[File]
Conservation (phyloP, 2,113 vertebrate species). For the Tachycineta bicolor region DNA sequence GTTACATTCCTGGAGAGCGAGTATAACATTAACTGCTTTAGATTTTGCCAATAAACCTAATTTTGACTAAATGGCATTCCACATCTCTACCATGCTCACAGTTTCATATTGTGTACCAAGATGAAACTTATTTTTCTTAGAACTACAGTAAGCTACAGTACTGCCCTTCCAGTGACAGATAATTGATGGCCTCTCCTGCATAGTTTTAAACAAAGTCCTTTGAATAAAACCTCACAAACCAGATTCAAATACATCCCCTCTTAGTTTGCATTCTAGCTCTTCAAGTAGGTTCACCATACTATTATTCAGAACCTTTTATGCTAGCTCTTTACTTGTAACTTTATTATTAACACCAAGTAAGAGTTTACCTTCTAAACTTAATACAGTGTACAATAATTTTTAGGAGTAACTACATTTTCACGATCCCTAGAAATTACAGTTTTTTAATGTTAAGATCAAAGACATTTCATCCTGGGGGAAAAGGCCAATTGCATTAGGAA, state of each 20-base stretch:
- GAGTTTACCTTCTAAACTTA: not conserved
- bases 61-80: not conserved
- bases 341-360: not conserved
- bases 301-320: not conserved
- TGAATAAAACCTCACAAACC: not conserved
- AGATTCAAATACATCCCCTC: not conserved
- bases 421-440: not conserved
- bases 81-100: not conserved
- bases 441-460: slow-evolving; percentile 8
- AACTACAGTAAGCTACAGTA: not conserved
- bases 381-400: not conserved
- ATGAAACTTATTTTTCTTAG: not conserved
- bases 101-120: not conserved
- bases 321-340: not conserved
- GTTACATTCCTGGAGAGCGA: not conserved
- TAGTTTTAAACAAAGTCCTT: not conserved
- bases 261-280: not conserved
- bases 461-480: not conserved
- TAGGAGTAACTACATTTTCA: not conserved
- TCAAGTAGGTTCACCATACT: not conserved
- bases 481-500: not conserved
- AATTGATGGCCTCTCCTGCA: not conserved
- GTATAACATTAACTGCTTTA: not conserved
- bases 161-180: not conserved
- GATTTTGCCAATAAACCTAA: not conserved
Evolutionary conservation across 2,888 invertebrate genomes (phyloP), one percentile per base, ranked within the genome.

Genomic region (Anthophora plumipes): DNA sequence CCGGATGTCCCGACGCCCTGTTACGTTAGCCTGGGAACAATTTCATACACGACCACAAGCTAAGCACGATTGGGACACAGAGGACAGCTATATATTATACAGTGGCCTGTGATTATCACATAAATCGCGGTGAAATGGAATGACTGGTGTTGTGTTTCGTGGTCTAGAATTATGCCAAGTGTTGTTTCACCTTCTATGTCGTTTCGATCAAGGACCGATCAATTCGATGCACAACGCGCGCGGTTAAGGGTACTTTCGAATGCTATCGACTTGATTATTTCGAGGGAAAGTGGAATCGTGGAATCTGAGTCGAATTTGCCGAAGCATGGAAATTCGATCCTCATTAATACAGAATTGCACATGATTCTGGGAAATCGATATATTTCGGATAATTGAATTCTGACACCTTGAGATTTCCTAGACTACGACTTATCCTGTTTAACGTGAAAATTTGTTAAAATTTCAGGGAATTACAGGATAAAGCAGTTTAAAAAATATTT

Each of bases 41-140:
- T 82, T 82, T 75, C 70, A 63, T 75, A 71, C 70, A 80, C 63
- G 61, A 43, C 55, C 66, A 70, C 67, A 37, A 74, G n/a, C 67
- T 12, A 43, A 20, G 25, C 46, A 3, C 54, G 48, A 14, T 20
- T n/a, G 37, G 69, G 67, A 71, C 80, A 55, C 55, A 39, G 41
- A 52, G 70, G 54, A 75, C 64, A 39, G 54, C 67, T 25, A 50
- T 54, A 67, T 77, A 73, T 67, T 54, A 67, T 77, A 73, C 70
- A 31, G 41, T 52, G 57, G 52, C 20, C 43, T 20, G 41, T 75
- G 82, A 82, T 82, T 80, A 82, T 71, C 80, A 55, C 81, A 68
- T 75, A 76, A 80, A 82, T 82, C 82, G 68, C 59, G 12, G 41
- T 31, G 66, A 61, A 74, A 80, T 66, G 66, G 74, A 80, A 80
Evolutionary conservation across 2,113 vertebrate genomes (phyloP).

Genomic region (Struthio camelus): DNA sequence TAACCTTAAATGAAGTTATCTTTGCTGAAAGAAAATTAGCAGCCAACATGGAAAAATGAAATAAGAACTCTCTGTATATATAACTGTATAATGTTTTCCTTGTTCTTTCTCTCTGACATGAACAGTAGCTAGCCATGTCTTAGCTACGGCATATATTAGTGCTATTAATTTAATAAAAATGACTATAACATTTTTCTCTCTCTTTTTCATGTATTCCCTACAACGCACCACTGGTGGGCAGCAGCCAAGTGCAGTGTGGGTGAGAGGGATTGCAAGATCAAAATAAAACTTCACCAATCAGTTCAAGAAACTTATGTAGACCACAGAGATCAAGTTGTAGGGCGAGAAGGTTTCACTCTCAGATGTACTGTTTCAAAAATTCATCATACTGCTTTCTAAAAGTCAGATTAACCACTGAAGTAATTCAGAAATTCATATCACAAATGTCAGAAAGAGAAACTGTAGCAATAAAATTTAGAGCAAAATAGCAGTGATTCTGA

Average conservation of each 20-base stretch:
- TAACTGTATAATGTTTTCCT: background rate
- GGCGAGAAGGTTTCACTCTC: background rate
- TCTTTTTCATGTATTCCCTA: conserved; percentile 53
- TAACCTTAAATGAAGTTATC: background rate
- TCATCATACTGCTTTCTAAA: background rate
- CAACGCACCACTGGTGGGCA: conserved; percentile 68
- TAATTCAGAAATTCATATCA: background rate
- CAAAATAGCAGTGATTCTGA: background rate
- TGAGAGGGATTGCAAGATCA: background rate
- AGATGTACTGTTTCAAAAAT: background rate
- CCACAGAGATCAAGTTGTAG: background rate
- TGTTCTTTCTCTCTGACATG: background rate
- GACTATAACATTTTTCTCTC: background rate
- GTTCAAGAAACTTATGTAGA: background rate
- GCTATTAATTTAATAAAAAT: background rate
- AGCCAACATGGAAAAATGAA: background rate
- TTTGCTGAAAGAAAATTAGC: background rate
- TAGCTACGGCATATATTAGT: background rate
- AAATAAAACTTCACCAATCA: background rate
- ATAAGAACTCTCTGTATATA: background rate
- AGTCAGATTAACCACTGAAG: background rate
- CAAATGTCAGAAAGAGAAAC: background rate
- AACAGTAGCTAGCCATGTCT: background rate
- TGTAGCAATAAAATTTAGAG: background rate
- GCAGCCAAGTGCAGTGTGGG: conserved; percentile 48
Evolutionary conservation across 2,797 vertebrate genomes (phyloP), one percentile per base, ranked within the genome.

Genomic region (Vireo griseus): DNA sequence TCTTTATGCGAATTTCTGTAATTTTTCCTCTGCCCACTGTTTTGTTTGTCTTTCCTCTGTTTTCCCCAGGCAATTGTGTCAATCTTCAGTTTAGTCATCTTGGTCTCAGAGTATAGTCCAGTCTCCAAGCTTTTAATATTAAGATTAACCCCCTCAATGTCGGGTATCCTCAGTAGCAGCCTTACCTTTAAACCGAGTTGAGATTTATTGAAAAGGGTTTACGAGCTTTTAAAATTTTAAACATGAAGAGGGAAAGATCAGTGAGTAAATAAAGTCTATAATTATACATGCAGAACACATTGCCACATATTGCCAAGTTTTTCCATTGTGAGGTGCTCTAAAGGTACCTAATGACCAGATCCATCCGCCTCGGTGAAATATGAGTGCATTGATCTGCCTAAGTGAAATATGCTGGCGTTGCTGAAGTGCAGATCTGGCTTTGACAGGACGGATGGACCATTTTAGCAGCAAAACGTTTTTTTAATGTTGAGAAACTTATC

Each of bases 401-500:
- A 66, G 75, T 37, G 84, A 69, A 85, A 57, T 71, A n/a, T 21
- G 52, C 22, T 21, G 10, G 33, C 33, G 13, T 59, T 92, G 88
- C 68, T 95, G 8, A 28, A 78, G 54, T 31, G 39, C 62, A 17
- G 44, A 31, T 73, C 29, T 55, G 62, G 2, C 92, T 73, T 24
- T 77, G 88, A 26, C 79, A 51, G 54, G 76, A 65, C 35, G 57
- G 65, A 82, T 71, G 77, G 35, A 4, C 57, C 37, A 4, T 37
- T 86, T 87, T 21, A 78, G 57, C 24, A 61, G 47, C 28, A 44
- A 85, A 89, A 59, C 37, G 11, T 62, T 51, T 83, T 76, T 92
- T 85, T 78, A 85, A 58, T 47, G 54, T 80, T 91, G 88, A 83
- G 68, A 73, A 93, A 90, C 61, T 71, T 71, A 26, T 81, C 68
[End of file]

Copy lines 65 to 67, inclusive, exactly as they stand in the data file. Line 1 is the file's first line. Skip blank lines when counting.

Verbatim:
- AACAGTAGCTAGCCATGTCT: background rate
- TGTAGCAATAAAATTTAGAG: background rate
- GCAGCCAAGTGCAGTGTGGG: conserved; percentile 48